Email vs. RSS (continued)
Almost two years ago, when I first started this blog, I wrote a post saying that RSS was not mainstream and explaining why I wanted and needed a subscribe by email field at the top of my blog.
Well, two years later, not much has really changed. First, we have a survey out that says only 11% of blog readers use RSS to monitor blogs. Comscore says 50mm people read blogs, so that says about 5.5mm of them use RSS. That sounds about right to me.
The Gotham Gal, who has been blogging for almost two years, who reads at least ten blogs per day, has no idea what RSS is or how to use it. I have set up some RSS feeds for her on MyYahoo, but for the most part, RSS is a mystery to her. And she's a blogger.
Here are my blog stats:
Web Page Views in August: ~90,000
Web Visits in August: ~60,000
Web Unique Visitors in August: No Idea, but I'd guess around 10,000
Email Subscribers: 1055
RSS Subscribers: ~5500
Now of course there is overlap in all of these numbers because people who read my feed will also visit the web, people who get my feed via email will also visit the web. But this isn't supposed to be exact.
The fact is that of the approximately 17,000 people who make up my audience, only a third of them use RSS. And my readers are probably more technical than the average reader (only half use Internet Explorer for example and almost 40% use Firefox).
That's why I was so upset with the "death of Bloglet" which is the email subscription service I had used since that first email vs RSS post. I recently replaced Bloglet with Feedblitz and the experience has been an interesting one.
I had dinner the other night with a bunch of friends. Two of them are regular readers of my blog via email. They asked me what I had done to my emails. They recently got something that looked really different and had basically ignored it as spam. I told them that was the Feedblitz emails and they were the new email delivery for my blog.
This points out a couple things about email.
First, email users have been trained to filter out spam. Anything that looks new and different and vaguely commercial is quickly dismissed as spam. Bloglet's emails were very plain vanilla. Feedblitz' emails have a big orange banner at the top. That's not great. Apparently it tricked a few of my readers into ignoring the email.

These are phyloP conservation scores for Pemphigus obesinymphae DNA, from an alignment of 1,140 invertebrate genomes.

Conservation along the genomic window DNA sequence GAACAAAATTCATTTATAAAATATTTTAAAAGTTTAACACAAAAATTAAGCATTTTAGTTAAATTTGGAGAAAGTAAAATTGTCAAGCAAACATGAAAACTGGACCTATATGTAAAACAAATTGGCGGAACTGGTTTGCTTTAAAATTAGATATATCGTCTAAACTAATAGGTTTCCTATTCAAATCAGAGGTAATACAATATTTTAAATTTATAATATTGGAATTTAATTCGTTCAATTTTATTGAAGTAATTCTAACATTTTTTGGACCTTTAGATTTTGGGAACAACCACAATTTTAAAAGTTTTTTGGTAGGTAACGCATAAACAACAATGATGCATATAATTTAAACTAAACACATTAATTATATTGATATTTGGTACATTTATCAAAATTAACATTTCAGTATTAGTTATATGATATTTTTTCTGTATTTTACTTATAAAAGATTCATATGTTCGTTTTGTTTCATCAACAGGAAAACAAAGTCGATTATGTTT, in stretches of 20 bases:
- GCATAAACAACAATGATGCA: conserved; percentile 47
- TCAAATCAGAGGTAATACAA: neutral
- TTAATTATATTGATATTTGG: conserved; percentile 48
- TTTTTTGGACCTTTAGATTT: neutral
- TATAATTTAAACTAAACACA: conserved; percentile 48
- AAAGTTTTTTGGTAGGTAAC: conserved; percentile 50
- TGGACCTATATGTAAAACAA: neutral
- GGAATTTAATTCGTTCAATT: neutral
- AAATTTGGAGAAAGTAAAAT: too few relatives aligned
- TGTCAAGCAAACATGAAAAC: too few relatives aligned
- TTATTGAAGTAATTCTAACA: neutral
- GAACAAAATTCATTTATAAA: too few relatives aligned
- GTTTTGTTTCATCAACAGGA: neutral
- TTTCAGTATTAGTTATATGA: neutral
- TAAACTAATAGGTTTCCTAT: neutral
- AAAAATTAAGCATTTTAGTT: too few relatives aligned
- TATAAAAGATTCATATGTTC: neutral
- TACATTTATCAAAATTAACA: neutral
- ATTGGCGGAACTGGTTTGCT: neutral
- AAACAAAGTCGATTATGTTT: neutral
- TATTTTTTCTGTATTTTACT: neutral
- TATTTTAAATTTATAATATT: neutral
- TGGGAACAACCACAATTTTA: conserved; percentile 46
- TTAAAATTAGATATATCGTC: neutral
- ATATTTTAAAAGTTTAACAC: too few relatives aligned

Second, my readers like getting my blog via email. They look forward to it, like a favorite email newsletter. These two women are pretty tech savvy. One of them started a web design and marketing business in the mid 90s. And they both prefer to get my blog via email. I suspect they wouldn't go through the hassle of using RSS.
I'll finish with a confession. I basically don't use RSS to read blogs either. I use it for podcasts and can't deal with any podcasts that don't support RSS. I use it to get my very favorite must read blogs into MyYahoo. I use it to "database" the blogs I want to remember in Bloglines and Newsgator.
But I don't read blogs in an RSS reader. I read them on the web. I basically use my blogroll to read blogs. If a blog isn't on my blogroll, the chances are pretty good that I don't read it every day.
I was talking to a friend yesterday who would be on most everyone's top blogs/RSS movers and shakers list. He was complaining how hard it is to use RSS well. He uses Safari to read RSS but like every other RSS reader, he struggles mightily with it.
I am not saying RSS sucks. I am just saying its not a mainstream experience for anyone right now. It may take building it into the operating system for that to happen. I think that's where I ended up on my last post on this subject. Seems that's where Bill Burnham ended up too. Hmm.